The bill uses the power given to each state in the Constitution to change how they award their electoral votes for President. States can, and frequently have, changed their method of awarding electoral votes over the years. Historically, virtually all of the major changes in the method of electing the President, including ending the requirement that only men who owned substantial property could vote and 48 current state-by-state winner-take-all laws, have come about by state legislative action.
In Gallup polls since 1944, only about 20% of the public has supported the current system of awarding all of a state's electoral votes to the candidate who receives the most votes in each separate state.
Support for a national popular vote is strong among Republicans, Democrats, and Independent voters, as well as every demographic group in every state surveyed.
Most Americans don't care if their candidate wins or loses in their state . . . They care whether he/she wins the White House. Voters want to know, that even if they were on the losing side, their vote actually was directly and equally counted and mattered to their candidate. Most Americans think it's wrong for the candidate with the most popular votes to lose. We don't allow this in any other election.
The bill has passed 32 state legislative chambers in 21 states with 243 electoral votes, and been enacted by 10 jurisdictions with 136 electoral votes – 50.4% of the 270 needed.
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The electoral college is supposed to work to mirror the popular vote. While all votes are cast for the person winning the popular vote in the state, it could be said that the electoral college should be more reflective of the popular vote. Meaning a split vote for each state based on the number of votes cast for each candidate. Until the third party has the support, there is no way that the third party can win. Electoral College or not.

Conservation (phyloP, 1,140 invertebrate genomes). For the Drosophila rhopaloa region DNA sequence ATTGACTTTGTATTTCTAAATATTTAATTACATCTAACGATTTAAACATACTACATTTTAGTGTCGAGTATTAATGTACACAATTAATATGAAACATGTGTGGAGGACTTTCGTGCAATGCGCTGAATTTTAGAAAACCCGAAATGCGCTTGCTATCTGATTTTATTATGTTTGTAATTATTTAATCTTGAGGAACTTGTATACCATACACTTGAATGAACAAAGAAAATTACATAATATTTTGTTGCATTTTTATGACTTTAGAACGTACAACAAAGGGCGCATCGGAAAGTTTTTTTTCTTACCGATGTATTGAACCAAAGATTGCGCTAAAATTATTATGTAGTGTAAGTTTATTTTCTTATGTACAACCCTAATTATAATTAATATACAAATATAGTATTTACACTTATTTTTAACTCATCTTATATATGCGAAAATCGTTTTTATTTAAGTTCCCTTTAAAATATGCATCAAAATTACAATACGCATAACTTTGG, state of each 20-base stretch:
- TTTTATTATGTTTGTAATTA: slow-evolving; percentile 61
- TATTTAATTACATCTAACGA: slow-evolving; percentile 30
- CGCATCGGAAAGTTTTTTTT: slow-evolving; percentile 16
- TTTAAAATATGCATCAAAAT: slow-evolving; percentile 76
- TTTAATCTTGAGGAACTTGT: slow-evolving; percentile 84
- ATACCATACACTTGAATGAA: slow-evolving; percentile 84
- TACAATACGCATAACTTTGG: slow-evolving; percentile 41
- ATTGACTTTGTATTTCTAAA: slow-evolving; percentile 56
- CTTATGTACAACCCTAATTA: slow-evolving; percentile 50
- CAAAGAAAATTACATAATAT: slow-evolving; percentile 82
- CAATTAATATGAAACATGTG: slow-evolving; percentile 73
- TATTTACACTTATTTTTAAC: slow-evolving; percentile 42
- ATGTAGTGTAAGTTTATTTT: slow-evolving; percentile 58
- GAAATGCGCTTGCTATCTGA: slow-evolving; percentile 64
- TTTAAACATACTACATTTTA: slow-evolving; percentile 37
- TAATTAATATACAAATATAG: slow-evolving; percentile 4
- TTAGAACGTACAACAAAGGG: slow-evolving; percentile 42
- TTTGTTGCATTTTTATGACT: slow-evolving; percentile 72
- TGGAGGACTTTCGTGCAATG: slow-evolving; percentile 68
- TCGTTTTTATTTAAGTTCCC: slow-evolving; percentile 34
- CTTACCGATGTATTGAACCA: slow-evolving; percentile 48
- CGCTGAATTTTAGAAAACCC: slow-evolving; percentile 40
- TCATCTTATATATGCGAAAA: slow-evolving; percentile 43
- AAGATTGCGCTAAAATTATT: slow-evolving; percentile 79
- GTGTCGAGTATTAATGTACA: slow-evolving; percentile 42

Each state gets the same number of votes as they have representatives in the Congress. That way small population states have equal representation in one chamber (Senate) and proportional representation in the other (House of Rep)
The electoral college's function is to give each state that same kind of representation and so it is a VERY GOOD thing.
The states that implement "winner take all" laws are the problem, not the electoral college system.
The electoral college allows the States with small populations have a larger voice, just like the Senate and the Congress create a bicameral representation of both states and people. The electoral college gives one vote per representative in each house to the state and the state gets to decide how to cast those votes.
The real problem is the states' implementation. If the votes were awarded by district winner it would be completely fair, but all but a couple states give ALL the votes of their states to the popular winner in their state. This completely destroys any 3rd party's chances, the electoral college doesn't.
Considering the mathematically provable and self evidence of the discrimination against 3rd parties and favoring of a 2 party system these state election laws have created, I'm surprised a 3rd party Presidential candidate hasn't sued each state that has those laws.
The system is good, the implementation is discriminatory.
I view it as the "equal but separate" doctrine of elections.
The electoral college is based off the population and popular vote of each state. The only way the electoral college could ever be an issue to any party is if they won the national popular vote and lost the electoral collage. No third party has ever came close to wining the the popular vote. Third party candidates are just not getting the support they need.